Adnan Syed: Wrongful Convictions in the US

Lina B.

Date published: Sat, 24 September 22

The overturning of the conviction of Adnan Syed is something that is an extension of the problematic prison system. We celebrate Syed’s conviction being overturned, as we hope for the thousands of innocents in the prison system to also be allowed a fair trial and justice.

Syed was released from prison after 23 years after being imprisoned for the murder of Hae Min Lee, his girlfriend at the time. A Maryland judge overturned his murder conviction. The ruling came after a hearing before the Baltimore Circuit Judge Melissa Phin. State prosecutors filed a motion last week asking the court to vacate Syed’s murder conviction. They explained that a year-long investigation with Syed’s defense team uncovered new information that illuminated the possible involvement of two alternative suspects.

The judge rejected a request from Hae Min Lee’s brother, Young Lee, to postpone the hearing so that he could attend.

The motion said, “To be clear, the State is not asserting at this time that Defendant is innocent,” but added that the prosecution, “no longer has confidence in the integrity of the conviction.”

The prison system in the US disproportionately targets Black individuals. Although Black Americans make up 12.4% of the US population, Black incarcerated individuals account for 33% of the prison population. Many social activists and academics have argued that the prison system is slavery in an updated, contemporary form. By imprisoning Black populations, the nation exploits Black prisoners, using them for profit (many imprisoned individuals are forced to do manual labor for companies), and keeping them in prisons. The private prison system in the US exacerbates this cruel system. From the initial arrest to the trial to the sentencing to appeals, Black people are disadvantaged at every step of the judicial system, meaning that it is not a system that prioritizes justice for everyone, but only for some. Georgia Innocence Project estimates that between 4-6% of people incarcerated in US prisons are innocent. If 5% of individuals are innocent, that would mean that 1 in 20 criminal cases result in wrongful conviction. In a system that already disproportionately targets Black individuals, the emphasis is felt that many incarcerated individuals who were convicted in a faulty system may be innocent.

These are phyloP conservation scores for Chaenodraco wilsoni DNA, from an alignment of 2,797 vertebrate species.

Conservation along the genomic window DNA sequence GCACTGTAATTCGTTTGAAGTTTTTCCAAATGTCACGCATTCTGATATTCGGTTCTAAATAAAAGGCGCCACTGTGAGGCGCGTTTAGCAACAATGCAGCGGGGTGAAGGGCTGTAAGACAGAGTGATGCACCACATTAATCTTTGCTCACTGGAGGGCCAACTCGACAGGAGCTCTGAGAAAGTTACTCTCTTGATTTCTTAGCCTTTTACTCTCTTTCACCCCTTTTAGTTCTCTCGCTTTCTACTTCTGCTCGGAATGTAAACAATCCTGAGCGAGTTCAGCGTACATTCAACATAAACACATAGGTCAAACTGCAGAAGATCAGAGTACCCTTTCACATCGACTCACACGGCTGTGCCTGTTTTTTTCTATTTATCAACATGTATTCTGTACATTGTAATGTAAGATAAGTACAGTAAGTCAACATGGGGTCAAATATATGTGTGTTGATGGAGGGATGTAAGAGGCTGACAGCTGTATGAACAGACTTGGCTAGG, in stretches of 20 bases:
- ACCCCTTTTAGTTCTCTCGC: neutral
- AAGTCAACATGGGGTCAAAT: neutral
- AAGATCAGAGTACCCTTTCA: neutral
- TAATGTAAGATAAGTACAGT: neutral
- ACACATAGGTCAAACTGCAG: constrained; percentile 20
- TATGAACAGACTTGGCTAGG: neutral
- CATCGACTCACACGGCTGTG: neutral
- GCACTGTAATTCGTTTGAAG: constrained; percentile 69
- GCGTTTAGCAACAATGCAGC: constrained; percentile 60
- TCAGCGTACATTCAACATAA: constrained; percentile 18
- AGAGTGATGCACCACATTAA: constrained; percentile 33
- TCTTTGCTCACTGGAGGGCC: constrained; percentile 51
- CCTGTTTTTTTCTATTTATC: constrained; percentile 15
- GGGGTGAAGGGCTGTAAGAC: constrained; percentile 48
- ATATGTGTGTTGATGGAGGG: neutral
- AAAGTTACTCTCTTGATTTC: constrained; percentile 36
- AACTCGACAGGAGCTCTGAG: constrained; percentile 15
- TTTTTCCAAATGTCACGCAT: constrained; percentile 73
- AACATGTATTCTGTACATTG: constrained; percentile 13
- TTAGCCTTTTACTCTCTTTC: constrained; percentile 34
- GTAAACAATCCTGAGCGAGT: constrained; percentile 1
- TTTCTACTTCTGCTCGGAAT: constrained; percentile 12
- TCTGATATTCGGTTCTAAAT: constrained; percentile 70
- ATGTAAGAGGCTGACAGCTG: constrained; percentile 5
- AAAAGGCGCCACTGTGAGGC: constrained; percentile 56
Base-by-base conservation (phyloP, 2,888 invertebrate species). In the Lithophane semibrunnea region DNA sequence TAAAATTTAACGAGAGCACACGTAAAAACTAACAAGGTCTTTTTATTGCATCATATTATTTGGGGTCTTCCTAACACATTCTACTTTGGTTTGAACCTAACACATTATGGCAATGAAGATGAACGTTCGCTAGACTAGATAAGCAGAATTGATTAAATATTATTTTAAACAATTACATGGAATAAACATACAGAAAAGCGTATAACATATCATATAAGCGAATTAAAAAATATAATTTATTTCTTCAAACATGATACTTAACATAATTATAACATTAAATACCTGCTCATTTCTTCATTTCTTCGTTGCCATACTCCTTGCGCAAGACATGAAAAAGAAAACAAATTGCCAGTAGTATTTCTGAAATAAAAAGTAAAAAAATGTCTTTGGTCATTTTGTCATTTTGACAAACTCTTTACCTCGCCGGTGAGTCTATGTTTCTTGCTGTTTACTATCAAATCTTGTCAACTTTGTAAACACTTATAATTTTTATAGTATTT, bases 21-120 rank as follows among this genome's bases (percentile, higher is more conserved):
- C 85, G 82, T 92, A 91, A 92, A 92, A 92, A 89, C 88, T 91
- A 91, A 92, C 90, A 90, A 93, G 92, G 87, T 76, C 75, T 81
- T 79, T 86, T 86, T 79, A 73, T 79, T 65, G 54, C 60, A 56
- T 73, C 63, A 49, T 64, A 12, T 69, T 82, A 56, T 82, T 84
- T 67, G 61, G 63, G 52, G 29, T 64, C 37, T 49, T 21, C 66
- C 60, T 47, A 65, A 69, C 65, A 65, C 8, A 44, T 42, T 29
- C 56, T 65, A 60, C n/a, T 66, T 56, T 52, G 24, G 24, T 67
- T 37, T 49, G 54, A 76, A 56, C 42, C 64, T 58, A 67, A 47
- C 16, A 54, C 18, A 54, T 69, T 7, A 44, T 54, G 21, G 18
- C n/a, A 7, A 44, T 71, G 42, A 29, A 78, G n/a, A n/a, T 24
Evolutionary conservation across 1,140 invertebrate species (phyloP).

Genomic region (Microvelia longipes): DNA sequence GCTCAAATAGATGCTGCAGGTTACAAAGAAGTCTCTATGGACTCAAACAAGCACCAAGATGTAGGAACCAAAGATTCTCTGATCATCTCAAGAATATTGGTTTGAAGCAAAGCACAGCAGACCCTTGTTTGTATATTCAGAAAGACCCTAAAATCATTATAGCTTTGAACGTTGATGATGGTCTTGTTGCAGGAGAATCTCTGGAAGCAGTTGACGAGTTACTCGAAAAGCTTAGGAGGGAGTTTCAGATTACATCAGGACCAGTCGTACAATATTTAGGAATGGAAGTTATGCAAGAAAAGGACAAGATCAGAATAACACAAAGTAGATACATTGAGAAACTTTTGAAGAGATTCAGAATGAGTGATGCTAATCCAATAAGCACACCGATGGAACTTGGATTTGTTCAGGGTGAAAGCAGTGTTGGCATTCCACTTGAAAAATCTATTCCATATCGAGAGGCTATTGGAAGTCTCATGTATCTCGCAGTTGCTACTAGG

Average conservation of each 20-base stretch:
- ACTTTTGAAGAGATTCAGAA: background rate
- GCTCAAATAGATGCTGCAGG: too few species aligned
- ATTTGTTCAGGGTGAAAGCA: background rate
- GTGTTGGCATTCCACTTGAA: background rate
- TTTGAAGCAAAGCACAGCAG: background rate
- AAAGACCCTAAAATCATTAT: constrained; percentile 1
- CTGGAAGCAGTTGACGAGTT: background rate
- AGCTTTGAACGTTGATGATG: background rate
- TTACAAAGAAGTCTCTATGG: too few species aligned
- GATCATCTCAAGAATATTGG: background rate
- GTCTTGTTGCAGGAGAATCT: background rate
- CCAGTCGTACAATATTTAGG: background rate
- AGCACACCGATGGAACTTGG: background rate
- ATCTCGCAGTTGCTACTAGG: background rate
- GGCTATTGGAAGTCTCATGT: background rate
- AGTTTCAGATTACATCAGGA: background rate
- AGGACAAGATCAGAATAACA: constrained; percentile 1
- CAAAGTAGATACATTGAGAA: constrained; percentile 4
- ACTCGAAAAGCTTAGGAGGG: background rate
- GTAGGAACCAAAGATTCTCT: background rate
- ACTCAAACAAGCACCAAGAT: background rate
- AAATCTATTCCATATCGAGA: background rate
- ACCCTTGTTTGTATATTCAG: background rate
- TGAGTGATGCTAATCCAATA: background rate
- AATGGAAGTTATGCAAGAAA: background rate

The ACLU says, “Not everyone is treated equally in the criminal justice system. Racial bias keeps more people of color in prisons and on probation than ever before. One out of every three Black boys born today can expect to go to prison in his lifetime, as can one of every six Latino boys — compared with one of every 17 white boys. Black people are also subject to pretrial detention at a higher rate than white arrestees with similar charges and history.”

Syed’s case had national attention and recognition due to a podcast and an HBO documentary on the trial. With heightened media and national attention to his case, we celebrate his release. We look towards the others in the US who are wrongfully convicted. As Adnan Syed is home, the prosecutors of the Maryland Court System will decide whether or not to pursue a retrial in the next 30 days. we hope that they examine the evidence, consider the suspects, and move forward with the intent to do justice for both Adnan Syed, and for the family of the victim, Hae Min Lee.